dyeing, shibori

Shibori dyeing experiments

I finished up my most recent class, Fabric Analysis I, last month.  As an extra credit assignment, we were tasked with trying out several different types of shibori and tie dyeing techniques.  I photoed a bit of the process….

This one is my favorite, called Plangi.  The process is to tightly tie tiny beads (even grains of rice!) in a regular pattern on the fabric and then dye it.  Here, I used pony beads, spaced as closely as I could manage.   The background fabric was dyed yellow first, followed by a dip in teal.

Each circle is about 1″ wide.  Our instructor showed us a version that was amazing–super small circles, incredibly close together.  I couldn’t even come close!
Another type of Plangi, which is essentially “tie dyeing”.  I gathered from the center, placing a bead at regular intervals to make the concentric circles the same width apart.  Again, I dyed the fabric first, followed with teal.
Tritik was a type of resist dye using stitches.  The initial picture isn’t very informative, but I sewed six parallel lines of running stitches, which were pulled tightly and wrapped around the fabric. 
Not my favorite version, but I’m also not convinced I did it correctly!
Pleating and Binding was another dyeing effect I tried out.  I used quilting clips, which was perfect for this application (and unaffected by the dyes).   The basic set-up is shown below, with fabric accordion pleated then clipped, but I did three different variations.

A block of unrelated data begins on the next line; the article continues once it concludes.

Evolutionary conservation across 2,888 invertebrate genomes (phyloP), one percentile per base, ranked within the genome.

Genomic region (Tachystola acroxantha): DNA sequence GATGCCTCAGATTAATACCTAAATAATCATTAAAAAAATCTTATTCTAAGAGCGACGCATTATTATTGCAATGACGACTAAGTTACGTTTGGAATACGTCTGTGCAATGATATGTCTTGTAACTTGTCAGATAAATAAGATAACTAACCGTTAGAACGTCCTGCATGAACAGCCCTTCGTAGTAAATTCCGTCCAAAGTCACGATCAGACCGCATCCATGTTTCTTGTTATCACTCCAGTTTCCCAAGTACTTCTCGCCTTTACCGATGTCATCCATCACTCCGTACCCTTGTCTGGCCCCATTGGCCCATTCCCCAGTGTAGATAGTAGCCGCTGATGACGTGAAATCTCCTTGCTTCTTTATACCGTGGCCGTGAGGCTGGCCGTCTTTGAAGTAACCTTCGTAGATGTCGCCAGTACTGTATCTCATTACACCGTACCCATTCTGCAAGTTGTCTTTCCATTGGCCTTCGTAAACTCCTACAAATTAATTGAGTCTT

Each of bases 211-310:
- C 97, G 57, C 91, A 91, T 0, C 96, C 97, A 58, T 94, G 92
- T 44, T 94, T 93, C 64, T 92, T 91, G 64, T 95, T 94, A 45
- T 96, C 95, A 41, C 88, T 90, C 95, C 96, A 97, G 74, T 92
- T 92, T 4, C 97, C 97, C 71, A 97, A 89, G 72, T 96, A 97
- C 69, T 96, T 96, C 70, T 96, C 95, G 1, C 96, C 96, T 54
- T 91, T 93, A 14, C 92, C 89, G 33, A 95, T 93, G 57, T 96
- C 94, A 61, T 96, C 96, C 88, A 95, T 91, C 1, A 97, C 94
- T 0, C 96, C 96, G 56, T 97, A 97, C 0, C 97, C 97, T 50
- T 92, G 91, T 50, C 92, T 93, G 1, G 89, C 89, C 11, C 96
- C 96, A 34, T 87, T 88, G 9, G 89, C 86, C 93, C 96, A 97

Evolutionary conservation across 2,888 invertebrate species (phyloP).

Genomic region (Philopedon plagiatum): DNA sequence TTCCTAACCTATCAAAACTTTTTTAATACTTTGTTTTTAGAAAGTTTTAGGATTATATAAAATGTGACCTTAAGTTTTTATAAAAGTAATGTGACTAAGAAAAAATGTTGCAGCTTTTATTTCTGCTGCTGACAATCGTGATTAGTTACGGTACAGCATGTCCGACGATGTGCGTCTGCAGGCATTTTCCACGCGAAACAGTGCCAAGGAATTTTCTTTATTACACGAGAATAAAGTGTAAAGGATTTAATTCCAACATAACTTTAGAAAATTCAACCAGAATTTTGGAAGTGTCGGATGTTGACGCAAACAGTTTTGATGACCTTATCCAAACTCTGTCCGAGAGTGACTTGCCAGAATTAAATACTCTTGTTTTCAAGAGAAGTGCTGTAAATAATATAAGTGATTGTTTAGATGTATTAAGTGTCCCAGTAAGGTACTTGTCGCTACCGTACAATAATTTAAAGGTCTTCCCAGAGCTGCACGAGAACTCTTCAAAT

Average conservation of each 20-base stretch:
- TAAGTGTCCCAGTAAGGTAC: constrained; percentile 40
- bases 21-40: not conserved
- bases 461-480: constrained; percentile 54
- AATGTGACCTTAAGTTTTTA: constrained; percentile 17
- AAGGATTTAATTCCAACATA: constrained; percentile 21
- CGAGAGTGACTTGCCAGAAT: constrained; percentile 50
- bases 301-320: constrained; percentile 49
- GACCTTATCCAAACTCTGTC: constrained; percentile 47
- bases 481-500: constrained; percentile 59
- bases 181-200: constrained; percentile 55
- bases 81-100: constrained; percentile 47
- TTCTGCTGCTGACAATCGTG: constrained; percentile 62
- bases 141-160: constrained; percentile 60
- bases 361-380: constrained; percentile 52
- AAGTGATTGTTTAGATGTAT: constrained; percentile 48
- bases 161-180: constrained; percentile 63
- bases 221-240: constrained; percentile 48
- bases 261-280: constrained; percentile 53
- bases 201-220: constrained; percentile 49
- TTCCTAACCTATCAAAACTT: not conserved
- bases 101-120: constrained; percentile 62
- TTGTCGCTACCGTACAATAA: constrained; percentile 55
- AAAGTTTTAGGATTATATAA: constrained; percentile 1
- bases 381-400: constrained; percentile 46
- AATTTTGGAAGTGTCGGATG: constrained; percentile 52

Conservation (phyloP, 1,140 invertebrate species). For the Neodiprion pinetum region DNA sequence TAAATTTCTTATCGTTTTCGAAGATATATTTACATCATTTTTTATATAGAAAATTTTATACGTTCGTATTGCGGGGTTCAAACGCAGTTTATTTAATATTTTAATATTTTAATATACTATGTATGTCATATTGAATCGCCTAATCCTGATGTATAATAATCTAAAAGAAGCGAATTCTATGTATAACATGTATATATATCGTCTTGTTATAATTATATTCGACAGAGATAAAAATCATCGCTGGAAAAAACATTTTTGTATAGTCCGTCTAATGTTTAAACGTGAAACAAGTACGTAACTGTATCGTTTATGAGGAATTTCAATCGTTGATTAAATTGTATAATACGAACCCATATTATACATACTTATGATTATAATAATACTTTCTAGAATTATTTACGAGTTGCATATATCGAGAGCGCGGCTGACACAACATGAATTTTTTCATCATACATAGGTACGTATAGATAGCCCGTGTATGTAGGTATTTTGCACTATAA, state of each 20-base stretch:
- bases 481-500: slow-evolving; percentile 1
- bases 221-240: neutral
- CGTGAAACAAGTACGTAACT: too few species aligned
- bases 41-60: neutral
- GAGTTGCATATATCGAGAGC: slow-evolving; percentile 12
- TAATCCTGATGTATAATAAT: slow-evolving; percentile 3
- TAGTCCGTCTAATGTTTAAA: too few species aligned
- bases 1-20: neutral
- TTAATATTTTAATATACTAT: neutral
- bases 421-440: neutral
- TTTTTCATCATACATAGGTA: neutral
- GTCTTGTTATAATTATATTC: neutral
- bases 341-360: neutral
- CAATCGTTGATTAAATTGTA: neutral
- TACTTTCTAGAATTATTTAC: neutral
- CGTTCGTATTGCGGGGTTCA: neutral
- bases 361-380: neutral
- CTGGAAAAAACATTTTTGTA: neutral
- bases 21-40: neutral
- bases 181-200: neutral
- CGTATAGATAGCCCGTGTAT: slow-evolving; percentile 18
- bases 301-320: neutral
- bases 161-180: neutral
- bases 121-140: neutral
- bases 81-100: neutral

The final type I tried was Arashi Shibori (pole wrapping).  I wrapped a length of fabric around a narrow PVC pipe, then wrapped thread around the pole, evenly spaced.  Then, the fabric was squished toward the end, gathering the fabric.  I dyed the fabric yellow first, followed by teal.
This is the small swatch I submitted, but the rest of the length of fabric was equally beautiful and exciting!
I have to say, this was hands-down the most enjoyable assignment I’ve ever completed.  It took well over 2 hours, for a very small number of bonus points (which I didn’t actually need!), but I loved it all!  I don’t typically like the look of tie-dye, but there are some pretty designs that can be made and they might look interesting if used in small amounts in a garment.   Anyhow, I would highly encourage you to try it out for yourselves, if for no other reason than the fun of unwrapping the fabric at the end.  It’s like Christmas!  

6 thoughts on “Shibori dyeing experiments”

  1. A friend was wearing the most divine scarf the other day which had tiny, perfectly spaced circles, but the truly extraordinary thing was that each row of dots was a slightly deeper shade of indigo. I couldn't even begin to imagine how!
    Yours do look like fun. That last zig zaggy one is great.

    Like

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